Pensiero and Allegro appassionato make a perfectly balanced pair of pieces, with the first being elegiac in mood and the second more outgoing. Both show Bridge’s mastery of technique and his real feeling for both piano- and string-writing which saw such a flowering in the magnificent cello sonata. Although the Allegro appassionato is very short and concise, it displays Bridge’s flair for the dramatic, and both pieces show his heightening awareness of the power of chromatic harmony which was to become such a feature of his later style exemplified by his piano sonata.
Bax’s Legend for viola and piano is clearly influenced by his fascination with Celtic folklore. Many of his works show his deep involvement with the myths and legends of this period in our history which created such an impressionable aura. Orchestral works such as Tintagel and The Garden of Fand reflect this in Bax’s output, as others do in a variety of works by Ireland, Howells and Moeran for instance.
The Legend has a thick, gloomy atmosphere, particularly at the start. The whole work is ideally scored for the viola and, once again, the instrument is in its element in this rather elegiac mode. Bax wrote the piece in 1928 between the third and fourth symphonies, when he was in his mid-forties.
Rebecca Clarke is one of those rather misty figures in British music to whom the cognoscenti will pay lip service as a name which is recognized but who is completely unknown to the general public, even though they are now being presented with more recordings of British music from the first half of the century than could ever have been dreamed of twenty years ago. That some of Clarke’s music is now finding its way on to disc will help the music-loving public to discover for themselves the riches, albeit miniature, contained in her output.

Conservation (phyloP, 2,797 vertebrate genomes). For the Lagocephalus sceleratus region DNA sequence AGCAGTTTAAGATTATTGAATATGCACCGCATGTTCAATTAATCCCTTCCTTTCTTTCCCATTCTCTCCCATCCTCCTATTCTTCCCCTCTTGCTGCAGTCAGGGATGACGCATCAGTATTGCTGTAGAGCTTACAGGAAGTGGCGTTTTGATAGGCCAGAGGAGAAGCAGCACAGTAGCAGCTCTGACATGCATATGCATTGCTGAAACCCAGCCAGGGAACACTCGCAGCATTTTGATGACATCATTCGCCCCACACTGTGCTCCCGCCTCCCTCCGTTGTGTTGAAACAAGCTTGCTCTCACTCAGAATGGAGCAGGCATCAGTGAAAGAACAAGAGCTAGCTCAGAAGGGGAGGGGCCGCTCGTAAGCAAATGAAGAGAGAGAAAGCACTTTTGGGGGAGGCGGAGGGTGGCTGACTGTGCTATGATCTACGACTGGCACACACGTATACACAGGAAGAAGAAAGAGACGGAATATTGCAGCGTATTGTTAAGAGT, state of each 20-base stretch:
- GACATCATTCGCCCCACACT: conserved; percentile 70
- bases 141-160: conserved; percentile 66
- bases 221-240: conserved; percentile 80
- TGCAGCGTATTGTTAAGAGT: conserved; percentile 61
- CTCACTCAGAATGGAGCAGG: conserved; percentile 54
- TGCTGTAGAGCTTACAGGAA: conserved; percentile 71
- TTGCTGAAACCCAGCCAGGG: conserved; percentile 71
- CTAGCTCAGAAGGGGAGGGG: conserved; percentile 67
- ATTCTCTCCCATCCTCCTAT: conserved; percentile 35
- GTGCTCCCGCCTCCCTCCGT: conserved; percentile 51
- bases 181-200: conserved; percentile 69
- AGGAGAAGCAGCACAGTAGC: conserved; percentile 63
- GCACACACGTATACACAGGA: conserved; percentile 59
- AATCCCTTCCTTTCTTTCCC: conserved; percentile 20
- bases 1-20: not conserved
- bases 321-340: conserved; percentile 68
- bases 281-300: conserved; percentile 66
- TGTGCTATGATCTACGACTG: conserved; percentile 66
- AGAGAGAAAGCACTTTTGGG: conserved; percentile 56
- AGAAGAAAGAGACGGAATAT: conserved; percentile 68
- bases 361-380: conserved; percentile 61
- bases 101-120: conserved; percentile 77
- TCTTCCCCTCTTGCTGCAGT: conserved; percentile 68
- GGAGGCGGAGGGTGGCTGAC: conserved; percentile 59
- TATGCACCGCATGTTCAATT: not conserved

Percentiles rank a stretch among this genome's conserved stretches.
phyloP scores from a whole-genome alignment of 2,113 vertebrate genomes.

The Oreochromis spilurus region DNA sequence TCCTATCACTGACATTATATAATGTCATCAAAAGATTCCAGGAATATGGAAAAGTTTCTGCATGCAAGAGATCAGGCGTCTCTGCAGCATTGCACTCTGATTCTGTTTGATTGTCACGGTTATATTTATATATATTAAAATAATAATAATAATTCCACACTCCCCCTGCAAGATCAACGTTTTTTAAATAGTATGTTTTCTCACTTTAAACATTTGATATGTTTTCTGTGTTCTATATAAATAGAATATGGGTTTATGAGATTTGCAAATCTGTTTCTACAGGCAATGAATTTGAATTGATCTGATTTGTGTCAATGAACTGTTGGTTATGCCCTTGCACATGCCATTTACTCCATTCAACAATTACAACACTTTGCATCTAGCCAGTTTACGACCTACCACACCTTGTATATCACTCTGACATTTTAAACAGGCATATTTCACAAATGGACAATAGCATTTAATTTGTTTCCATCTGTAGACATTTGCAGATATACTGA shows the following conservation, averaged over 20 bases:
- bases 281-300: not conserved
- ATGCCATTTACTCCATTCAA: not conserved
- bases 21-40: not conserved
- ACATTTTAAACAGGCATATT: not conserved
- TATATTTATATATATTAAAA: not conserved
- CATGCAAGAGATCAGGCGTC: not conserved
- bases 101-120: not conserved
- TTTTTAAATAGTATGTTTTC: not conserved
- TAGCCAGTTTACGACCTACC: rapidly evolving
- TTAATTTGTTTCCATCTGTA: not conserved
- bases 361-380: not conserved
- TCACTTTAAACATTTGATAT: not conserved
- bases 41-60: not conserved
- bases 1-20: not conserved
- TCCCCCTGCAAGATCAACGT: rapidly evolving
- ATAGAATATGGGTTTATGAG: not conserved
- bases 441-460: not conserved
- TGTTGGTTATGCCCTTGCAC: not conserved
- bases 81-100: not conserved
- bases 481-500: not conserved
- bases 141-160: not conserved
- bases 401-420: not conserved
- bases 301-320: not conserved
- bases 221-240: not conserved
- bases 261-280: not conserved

She was born in 1886 into the heart of the generation which spawned the flowering of the ‘English Musical Renaissance’, as it has come to be known. Initially a student at the Royal Academy of Music in London, she was removed at the age of seventeen by her parents when she received a proposal of marriage from Percy Miles, her harmony professor! She then transferred to the Royal College of Music and became Stanford’s first female pupil. Despite the horror stories of some of Stanford’s other pupils who found him difficult and temperamental, Clarke thoroughly enjoyed her lessons with this famous guru. She was awarded a composition scholarship in her second year to continue her studies with him, and, most significantly, it was Stanford who persuaded her to take up the viola, saying, ‘You are right in the middle of the sounds and can tell how it’s all done’. When she left the College in 1910 she had some lessons with Lionel Tertis and earned her living as a viola-player in orchestras and ensembles in and around London.